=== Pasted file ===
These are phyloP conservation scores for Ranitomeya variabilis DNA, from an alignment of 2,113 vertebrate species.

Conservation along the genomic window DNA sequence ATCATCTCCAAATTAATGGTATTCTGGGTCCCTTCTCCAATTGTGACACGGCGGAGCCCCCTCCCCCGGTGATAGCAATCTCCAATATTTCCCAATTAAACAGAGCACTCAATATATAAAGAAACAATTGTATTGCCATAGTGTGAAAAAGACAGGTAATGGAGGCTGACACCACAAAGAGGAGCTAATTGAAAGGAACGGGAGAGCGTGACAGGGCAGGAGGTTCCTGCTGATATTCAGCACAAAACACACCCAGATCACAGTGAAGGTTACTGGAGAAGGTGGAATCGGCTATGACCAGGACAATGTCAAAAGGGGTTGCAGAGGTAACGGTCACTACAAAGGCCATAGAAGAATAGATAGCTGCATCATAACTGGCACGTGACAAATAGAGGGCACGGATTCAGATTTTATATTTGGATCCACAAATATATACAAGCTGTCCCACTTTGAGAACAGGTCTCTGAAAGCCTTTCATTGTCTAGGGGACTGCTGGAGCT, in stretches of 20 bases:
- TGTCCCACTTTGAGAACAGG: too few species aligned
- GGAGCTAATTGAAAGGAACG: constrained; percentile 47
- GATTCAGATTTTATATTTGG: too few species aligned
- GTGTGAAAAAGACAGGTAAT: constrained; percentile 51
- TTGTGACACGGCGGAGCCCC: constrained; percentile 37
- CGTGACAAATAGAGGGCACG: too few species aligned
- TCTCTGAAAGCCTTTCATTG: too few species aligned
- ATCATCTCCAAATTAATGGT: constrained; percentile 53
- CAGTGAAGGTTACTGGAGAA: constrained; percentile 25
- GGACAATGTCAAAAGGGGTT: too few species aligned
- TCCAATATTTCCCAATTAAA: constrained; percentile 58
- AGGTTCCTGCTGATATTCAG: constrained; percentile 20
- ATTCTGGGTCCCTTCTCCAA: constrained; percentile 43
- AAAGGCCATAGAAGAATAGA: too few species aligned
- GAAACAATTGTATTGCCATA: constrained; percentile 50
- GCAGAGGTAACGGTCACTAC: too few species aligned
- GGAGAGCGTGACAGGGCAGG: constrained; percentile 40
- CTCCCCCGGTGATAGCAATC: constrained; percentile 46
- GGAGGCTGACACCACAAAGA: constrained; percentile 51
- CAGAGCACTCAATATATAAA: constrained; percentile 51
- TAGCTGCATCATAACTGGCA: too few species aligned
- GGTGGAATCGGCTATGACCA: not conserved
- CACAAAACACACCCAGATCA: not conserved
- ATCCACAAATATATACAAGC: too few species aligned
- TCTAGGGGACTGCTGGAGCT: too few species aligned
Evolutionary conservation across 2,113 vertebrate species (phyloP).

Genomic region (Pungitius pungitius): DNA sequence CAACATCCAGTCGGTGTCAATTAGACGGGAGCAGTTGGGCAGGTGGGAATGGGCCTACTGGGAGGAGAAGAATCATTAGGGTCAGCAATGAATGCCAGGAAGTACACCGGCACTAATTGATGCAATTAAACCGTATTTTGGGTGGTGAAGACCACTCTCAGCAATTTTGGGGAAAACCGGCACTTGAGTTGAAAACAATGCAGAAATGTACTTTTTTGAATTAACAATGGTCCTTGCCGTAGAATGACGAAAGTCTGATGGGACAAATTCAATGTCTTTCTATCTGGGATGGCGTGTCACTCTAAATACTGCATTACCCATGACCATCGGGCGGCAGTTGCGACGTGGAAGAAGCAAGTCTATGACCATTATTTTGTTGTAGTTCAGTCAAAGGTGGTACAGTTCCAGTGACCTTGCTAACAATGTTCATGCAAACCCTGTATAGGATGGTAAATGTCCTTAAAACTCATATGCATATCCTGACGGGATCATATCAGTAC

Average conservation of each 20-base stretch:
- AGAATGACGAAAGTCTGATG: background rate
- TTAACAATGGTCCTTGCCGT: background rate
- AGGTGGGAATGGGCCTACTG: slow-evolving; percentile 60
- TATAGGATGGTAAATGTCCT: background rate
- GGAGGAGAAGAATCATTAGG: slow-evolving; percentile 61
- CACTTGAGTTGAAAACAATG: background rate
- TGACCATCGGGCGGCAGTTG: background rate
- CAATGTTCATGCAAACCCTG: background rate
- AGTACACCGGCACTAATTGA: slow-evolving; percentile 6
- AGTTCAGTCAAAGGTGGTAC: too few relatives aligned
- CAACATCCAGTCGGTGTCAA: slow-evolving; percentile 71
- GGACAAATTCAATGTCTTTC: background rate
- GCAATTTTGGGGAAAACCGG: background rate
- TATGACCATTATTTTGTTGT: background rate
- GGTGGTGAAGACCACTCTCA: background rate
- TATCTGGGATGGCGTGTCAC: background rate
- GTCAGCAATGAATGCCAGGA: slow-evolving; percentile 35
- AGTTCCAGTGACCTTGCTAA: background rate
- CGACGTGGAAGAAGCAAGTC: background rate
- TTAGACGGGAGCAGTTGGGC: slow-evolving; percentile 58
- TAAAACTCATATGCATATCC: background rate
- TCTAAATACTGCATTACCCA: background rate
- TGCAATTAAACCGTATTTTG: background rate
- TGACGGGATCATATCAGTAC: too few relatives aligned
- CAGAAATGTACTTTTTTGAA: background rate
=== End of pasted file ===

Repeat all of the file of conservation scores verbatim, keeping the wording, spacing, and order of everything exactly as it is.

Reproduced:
These are phyloP conservation scores for Ranitomeya variabilis DNA, from an alignment of 2,113 vertebrate species.

Conservation along the genomic window DNA sequence ATCATCTCCAAATTAATGGTATTCTGGGTCCCTTCTCCAATTGTGACACGGCGGAGCCCCCTCCCCCGGTGATAGCAATCTCCAATATTTCCCAATTAAACAGAGCACTCAATATATAAAGAAACAATTGTATTGCCATAGTGTGAAAAAGACAGGTAATGGAGGCTGACACCACAAAGAGGAGCTAATTGAAAGGAACGGGAGAGCGTGACAGGGCAGGAGGTTCCTGCTGATATTCAGCACAAAACACACCCAGATCACAGTGAAGGTTACTGGAGAAGGTGGAATCGGCTATGACCAGGACAATGTCAAAAGGGGTTGCAGAGGTAACGGTCACTACAAAGGCCATAGAAGAATAGATAGCTGCATCATAACTGGCACGTGACAAATAGAGGGCACGGATTCAGATTTTATATTTGGATCCACAAATATATACAAGCTGTCCCACTTTGAGAACAGGTCTCTGAAAGCCTTTCATTGTCTAGGGGACTGCTGGAGCT, in stretches of 20 bases:
- TGTCCCACTTTGAGAACAGG: too few species aligned
- GGAGCTAATTGAAAGGAACG: constrained; percentile 47
- GATTCAGATTTTATATTTGG: too few species aligned
- GTGTGAAAAAGACAGGTAAT: constrained; percentile 51
- TTGTGACACGGCGGAGCCCC: constrained; percentile 37
- CGTGACAAATAGAGGGCACG: too few species aligned
- TCTCTGAAAGCCTTTCATTG: too few species aligned
- ATCATCTCCAAATTAATGGT: constrained; percentile 53
- CAGTGAAGGTTACTGGAGAA: constrained; percentile 25
- GGACAATGTCAAAAGGGGTT: too few species aligned
- TCCAATATTTCCCAATTAAA: constrained; percentile 58
- AGGTTCCTGCTGATATTCAG: constrained; percentile 20
- ATTCTGGGTCCCTTCTCCAA: constrained; percentile 43
- AAAGGCCATAGAAGAATAGA: too few species aligned
- GAAACAATTGTATTGCCATA: constrained; percentile 50
- GCAGAGGTAACGGTCACTAC: too few species aligned
- GGAGAGCGTGACAGGGCAGG: constrained; percentile 40
- CTCCCCCGGTGATAGCAATC: constrained; percentile 46
- GGAGGCTGACACCACAAAGA: constrained; percentile 51
- CAGAGCACTCAATATATAAA: constrained; percentile 51
- TAGCTGCATCATAACTGGCA: too few species aligned
- GGTGGAATCGGCTATGACCA: not conserved
- CACAAAACACACCCAGATCA: not conserved
- ATCCACAAATATATACAAGC: too few species aligned
- TCTAGGGGACTGCTGGAGCT: too few species aligned
Evolutionary conservation across 2,113 vertebrate species (phyloP).

Genomic region (Pungitius pungitius): DNA sequence CAACATCCAGTCGGTGTCAATTAGACGGGAGCAGTTGGGCAGGTGGGAATGGGCCTACTGGGAGGAGAAGAATCATTAGGGTCAGCAATGAATGCCAGGAAGTACACCGGCACTAATTGATGCAATTAAACCGTATTTTGGGTGGTGAAGACCACTCTCAGCAATTTTGGGGAAAACCGGCACTTGAGTTGAAAACAATGCAGAAATGTACTTTTTTGAATTAACAATGGTCCTTGCCGTAGAATGACGAAAGTCTGATGGGACAAATTCAATGTCTTTCTATCTGGGATGGCGTGTCACTCTAAATACTGCATTACCCATGACCATCGGGCGGCAGTTGCGACGTGGAAGAAGCAAGTCTATGACCATTATTTTGTTGTAGTTCAGTCAAAGGTGGTACAGTTCCAGTGACCTTGCTAACAATGTTCATGCAAACCCTGTATAGGATGGTAAATGTCCTTAAAACTCATATGCATATCCTGACGGGATCATATCAGTAC

Average conservation of each 20-base stretch:
- AGAATGACGAAAGTCTGATG: background rate
- TTAACAATGGTCCTTGCCGT: background rate
- AGGTGGGAATGGGCCTACTG: slow-evolving; percentile 60
- TATAGGATGGTAAATGTCCT: background rate
- GGAGGAGAAGAATCATTAGG: slow-evolving; percentile 61
- CACTTGAGTTGAAAACAATG: background rate
- TGACCATCGGGCGGCAGTTG: background rate
- CAATGTTCATGCAAACCCTG: background rate
- AGTACACCGGCACTAATTGA: slow-evolving; percentile 6
- AGTTCAGTCAAAGGTGGTAC: too few relatives aligned
- CAACATCCAGTCGGTGTCAA: slow-evolving; percentile 71
- GGACAAATTCAATGTCTTTC: background rate
- GCAATTTTGGGGAAAACCGG: background rate
- TATGACCATTATTTTGTTGT: background rate
- GGTGGTGAAGACCACTCTCA: background rate
- TATCTGGGATGGCGTGTCAC: background rate
- GTCAGCAATGAATGCCAGGA: slow-evolving; percentile 35
- AGTTCCAGTGACCTTGCTAA: background rate
- CGACGTGGAAGAAGCAAGTC: background rate
- TTAGACGGGAGCAGTTGGGC: slow-evolving; percentile 58
- TAAAACTCATATGCATATCC: background rate
- TCTAAATACTGCATTACCCA: background rate
- TGCAATTAAACCGTATTTTG: background rate
- TGACGGGATCATATCAGTAC: too few relatives aligned
- CAGAAATGTACTTTTTTGAA: background rate